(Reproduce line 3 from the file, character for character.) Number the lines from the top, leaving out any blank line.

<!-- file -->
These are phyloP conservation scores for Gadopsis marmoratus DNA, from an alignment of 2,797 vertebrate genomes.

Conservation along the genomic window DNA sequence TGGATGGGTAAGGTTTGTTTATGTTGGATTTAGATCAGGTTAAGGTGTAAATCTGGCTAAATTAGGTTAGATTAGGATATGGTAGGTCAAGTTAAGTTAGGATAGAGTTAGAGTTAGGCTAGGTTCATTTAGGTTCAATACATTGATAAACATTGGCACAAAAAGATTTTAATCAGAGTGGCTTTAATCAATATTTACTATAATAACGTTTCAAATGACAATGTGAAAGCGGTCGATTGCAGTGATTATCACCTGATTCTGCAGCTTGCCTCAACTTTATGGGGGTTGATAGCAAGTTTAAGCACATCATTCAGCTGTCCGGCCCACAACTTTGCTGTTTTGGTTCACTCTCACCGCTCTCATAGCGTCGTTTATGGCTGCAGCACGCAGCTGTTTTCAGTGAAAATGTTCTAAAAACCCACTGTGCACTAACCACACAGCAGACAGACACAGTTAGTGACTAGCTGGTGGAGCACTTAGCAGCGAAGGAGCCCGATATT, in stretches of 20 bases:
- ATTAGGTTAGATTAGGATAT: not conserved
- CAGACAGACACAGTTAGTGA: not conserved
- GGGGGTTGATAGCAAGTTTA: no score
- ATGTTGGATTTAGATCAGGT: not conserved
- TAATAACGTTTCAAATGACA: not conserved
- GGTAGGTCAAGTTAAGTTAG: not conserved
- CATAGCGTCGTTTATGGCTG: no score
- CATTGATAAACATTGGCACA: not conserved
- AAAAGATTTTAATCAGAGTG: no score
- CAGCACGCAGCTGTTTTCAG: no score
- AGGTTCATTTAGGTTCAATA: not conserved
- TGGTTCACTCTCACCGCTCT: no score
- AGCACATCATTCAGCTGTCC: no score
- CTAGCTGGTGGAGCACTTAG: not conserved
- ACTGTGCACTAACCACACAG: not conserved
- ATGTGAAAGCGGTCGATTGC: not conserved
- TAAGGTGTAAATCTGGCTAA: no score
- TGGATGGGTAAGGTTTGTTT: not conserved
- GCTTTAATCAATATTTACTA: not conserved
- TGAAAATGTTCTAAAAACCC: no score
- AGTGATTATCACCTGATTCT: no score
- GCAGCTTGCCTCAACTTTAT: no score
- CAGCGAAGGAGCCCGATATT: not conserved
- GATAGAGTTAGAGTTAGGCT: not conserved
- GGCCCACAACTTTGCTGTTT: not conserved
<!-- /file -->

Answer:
- ATTAGGTTAGATTAGGATAT: not conserved